In a life that spanned more than a century, Leni Riefenstahl maintained that she had lived only for art. Dancer, actress, director, filmmaker, and photographer, Riefenstahl was propelled to international recognition by her talent, fierce ambition, iron will— and her compelling documentaries Triumph of the Will and Olympia that embodied the ethos of the Third Reich. But to the end of her life, Riefenstahl insisted that her films were apolitical and that she was unaware of the policies of the régime she worked under.
To these assertions Steven Bach brings much new and convincing evidence, from Joseph Goebbels’ diaries to previously unknown recordings and photos of Riefenstahl to personal interviews with her colleagues and contemporaries, indicating that Reifenstahl was a knowing and enthusiastic participant in the propaganda arm of the Third Reich. Countering Reifenstahl’s tearful and constantly revised accounts of her wartime activity, Bach shows her to have been an early and ardent admirer of Hitler. “I must meet that man,” she declared after reading Mein Kampf.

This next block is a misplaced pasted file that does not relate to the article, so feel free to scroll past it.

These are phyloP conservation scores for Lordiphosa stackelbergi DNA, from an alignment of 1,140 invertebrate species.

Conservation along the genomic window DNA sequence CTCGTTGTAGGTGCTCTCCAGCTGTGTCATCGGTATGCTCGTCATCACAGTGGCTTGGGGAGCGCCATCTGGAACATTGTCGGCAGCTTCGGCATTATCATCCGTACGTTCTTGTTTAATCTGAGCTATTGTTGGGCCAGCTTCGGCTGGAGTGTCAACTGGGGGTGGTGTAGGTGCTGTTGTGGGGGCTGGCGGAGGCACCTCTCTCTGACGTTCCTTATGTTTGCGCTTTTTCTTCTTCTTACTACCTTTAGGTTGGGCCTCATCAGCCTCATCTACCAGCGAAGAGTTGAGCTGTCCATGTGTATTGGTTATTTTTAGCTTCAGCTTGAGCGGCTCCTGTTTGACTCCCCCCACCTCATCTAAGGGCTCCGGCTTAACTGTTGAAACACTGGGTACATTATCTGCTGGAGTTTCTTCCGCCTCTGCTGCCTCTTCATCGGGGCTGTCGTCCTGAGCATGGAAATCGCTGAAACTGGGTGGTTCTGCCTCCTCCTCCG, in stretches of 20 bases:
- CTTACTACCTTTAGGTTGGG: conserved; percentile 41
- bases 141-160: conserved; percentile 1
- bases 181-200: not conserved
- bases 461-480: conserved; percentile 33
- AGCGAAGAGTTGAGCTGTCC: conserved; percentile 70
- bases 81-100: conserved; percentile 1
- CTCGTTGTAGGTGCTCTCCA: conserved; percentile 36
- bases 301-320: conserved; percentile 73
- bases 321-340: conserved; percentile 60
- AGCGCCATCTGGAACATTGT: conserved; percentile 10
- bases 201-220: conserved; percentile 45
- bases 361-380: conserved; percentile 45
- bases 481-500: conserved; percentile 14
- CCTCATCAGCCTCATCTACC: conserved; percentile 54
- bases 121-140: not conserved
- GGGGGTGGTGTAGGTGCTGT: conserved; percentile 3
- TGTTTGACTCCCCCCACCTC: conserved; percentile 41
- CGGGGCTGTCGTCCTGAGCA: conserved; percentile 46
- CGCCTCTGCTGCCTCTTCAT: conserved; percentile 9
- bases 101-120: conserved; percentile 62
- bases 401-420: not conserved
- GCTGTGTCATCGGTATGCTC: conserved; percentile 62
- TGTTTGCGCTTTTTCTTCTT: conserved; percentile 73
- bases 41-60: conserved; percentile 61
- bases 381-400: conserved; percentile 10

A former film executive, Bach also evaluates Riefenstahl’s professional accomplishments with a trained eye, affirming her audacious and pioneering techniques, daring photography, and painstakingly created visions. In the end, however, her accomplishments served the goals of an immoral régime. Technically a biography, Leni, more than an account of Riefenstahl’s life, is a well-paced argument for Bach’s thesis that Riefenstahl was unswervingly loyal to Hitler and his goals, a propagandist for the Reich who used its resources to feed her consuming ambition. In light of the evidence against her, Riefenstahl’s greatest creation, Bach concludes, was her ever evolving portrayal of herself, indomitable and unremorseful to the end. Acknowledgments, bibliography, index, notes, photographs.